By Ian Dempster | Original Article
Given that HVAC systems typically account for 44% of commercial buildings’ energy consumption, HVAC optimization should be a priority efficiency upgrade after lighting improvements and other low hanging fruit. Full-scale HVAC optimization typically reduces energy usage and costs by 20% to 40%, improves system reliability by operating equipment more efficiently and at optimal temperatures, ensures consistently healthy air quality and building comfort, and reduces a building’s carbon footprint.
The term “optimization” is often applied loosely to various types of controls and upgrades in the HVAC world, but truly optimizing an HVAC plant means automatically controlling equipment as a holistic system, around the clock, to use the least amount of energy without sacrificing performance. Chillers, boilers, air handling units, ductwork, diffusers, thermostats, and sensors must work together to yield the full benefits. In addition, optimization software should continually capture and analyze system data to determine additional measures to improve efficiency and provide performance metrics.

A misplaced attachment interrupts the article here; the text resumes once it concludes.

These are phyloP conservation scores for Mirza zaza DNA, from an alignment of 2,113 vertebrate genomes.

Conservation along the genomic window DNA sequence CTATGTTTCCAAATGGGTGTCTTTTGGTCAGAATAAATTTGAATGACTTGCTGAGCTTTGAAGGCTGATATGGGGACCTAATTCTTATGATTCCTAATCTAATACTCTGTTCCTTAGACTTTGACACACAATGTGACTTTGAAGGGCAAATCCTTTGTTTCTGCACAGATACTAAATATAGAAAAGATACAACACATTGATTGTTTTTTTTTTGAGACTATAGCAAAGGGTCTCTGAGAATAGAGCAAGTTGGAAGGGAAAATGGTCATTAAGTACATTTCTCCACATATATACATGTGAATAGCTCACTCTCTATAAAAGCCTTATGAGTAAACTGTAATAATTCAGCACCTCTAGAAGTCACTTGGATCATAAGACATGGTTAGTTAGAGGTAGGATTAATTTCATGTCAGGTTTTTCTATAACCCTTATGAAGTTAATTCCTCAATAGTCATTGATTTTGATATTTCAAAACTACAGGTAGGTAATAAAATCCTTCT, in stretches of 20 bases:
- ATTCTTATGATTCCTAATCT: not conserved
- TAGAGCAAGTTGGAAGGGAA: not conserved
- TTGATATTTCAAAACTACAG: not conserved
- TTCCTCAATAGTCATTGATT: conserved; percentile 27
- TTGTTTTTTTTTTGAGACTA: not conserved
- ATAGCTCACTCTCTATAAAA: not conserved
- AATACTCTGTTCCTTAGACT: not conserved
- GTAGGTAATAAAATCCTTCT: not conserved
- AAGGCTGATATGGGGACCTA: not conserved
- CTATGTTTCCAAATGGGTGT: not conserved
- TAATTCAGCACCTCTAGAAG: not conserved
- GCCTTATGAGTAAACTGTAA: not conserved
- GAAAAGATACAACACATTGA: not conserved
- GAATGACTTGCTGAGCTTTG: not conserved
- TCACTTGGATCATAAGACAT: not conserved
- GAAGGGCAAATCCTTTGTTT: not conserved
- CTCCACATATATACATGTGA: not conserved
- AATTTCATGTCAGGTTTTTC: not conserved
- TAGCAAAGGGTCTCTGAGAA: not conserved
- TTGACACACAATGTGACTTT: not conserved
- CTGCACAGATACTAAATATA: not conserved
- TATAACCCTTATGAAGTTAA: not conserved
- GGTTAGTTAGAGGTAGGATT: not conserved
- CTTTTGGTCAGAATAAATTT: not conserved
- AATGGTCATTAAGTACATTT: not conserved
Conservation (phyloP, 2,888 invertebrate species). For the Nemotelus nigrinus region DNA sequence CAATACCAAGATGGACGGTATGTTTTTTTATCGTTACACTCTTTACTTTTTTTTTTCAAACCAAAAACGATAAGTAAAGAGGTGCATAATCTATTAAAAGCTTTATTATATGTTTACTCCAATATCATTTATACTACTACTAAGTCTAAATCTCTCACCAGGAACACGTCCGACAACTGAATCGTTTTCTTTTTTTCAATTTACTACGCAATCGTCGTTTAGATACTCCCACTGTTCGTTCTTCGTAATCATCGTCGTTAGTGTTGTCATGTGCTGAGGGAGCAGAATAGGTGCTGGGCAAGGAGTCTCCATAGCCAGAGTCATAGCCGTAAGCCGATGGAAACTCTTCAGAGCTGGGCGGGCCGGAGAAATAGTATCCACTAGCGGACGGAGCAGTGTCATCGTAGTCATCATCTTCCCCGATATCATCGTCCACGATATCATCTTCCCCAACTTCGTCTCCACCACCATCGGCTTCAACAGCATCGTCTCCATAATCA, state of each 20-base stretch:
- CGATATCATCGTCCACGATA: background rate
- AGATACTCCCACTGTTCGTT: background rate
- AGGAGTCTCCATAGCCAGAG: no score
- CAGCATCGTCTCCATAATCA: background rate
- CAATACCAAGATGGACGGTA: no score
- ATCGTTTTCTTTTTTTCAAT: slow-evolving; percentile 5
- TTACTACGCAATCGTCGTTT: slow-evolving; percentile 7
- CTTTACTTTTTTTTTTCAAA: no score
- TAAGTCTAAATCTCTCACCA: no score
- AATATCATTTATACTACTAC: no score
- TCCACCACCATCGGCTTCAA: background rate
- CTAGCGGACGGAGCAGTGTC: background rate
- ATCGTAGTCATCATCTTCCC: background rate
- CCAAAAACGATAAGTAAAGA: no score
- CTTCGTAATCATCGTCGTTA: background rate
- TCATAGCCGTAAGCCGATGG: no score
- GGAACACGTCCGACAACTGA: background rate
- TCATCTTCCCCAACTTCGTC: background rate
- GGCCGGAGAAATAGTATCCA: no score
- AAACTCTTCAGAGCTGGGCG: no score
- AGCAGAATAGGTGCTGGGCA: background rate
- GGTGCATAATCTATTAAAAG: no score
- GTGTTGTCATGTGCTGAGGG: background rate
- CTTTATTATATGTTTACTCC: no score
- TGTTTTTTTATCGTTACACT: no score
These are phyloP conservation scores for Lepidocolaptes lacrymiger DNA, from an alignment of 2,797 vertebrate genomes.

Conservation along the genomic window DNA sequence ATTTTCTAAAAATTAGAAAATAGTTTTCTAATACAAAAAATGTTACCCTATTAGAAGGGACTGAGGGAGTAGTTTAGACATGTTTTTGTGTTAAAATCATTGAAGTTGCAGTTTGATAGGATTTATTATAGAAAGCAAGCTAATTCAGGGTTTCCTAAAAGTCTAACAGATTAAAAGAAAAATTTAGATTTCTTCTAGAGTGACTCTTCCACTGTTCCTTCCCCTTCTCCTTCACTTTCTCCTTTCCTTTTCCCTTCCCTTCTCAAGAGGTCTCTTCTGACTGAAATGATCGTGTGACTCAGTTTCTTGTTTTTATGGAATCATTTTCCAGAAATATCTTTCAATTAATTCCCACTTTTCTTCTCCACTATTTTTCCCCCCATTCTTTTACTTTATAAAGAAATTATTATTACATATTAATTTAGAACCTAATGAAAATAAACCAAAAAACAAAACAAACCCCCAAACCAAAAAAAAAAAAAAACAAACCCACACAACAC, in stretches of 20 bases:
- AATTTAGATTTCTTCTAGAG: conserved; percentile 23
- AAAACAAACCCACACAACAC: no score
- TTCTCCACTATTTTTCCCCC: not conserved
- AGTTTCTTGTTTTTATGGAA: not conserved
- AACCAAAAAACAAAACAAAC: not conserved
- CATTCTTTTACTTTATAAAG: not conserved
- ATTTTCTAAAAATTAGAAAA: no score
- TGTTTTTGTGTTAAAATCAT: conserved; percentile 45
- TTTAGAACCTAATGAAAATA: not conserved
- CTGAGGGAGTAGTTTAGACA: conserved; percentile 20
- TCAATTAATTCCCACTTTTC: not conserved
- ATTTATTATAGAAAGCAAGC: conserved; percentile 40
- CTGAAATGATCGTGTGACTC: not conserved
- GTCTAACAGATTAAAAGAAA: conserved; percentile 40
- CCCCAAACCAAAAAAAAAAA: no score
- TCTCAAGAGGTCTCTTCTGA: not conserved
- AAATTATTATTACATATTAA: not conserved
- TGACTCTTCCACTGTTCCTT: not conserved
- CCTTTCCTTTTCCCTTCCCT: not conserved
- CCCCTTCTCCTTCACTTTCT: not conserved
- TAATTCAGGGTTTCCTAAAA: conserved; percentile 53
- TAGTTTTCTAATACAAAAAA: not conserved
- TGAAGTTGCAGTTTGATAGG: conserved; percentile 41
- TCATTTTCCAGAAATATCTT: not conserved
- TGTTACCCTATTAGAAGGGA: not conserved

Optimization can be a significant project but given the immediate savings and a typical payback period of less than four years it makes good sense to undertake it. What usually holds people back from pursuing optimization is one or more of three common barriers: concerns about optimization in sensitive environments; uncertainty about results; and cost accounting.